Surely kids as brilliant as these ones sound are getting full scholarships to college?
If you really want to test the hypothesis: that university is not worth the cost for people like the Thiel fellows then I reckon you'd need two groups. One drops out of university and gets $100,000 and extensive mentoring. The other group stays in university and still gets $100,000 and extensive mentoring.
I see it's been a while since you went to college. Let me introduce you to a concept called "need-based aid:" it's virtually impossible to get a full-tuition scholarship at a top school based on academic achievement.
See also, market segmentation -- http://www.joelonsoftware.com/articles/CamelsandRubberDuckie...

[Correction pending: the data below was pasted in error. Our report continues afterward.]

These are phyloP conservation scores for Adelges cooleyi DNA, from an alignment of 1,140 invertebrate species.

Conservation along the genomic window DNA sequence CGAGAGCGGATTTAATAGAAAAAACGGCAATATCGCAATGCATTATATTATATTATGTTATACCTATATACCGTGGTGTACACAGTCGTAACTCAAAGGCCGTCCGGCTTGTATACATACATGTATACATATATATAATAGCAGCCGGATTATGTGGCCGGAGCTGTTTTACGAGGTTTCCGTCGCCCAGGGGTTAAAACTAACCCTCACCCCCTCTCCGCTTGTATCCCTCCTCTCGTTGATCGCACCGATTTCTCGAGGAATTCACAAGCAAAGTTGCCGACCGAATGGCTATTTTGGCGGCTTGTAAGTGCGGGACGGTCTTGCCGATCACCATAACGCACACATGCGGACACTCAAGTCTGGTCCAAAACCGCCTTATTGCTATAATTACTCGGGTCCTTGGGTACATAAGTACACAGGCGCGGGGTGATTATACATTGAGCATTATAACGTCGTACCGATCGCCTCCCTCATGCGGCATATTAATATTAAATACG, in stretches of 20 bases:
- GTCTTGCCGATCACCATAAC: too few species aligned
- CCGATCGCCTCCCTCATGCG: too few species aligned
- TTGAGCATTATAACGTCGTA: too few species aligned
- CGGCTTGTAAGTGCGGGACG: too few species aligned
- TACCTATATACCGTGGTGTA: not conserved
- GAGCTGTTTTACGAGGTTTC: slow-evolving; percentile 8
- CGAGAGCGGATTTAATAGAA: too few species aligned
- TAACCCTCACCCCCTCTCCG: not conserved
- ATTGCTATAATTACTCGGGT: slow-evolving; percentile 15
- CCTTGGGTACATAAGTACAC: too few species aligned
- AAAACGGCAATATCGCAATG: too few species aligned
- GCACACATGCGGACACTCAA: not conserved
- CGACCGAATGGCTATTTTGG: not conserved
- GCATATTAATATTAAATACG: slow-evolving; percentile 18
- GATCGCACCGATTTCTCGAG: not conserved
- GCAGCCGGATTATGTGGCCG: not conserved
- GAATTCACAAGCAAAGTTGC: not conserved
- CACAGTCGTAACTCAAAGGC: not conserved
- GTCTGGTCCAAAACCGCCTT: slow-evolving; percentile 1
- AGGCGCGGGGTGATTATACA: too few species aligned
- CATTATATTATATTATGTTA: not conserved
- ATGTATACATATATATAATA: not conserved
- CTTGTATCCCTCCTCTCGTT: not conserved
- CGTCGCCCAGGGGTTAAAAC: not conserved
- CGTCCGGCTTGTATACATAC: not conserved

I agree. It's not really a valid experiment, which is why I said "might plausibly be" instead of "is", just to acknowledge some connection with the education bubble debate. Though two things to keep in mind for a valid experiment are that from the 100K for the second group would have to be subtracted the costs of university over two years (for me [mostly my parents actually] that's more than 100K), and that at good universities at least extensive mentoring is readily accessible. So it's a reasonable approximation at least.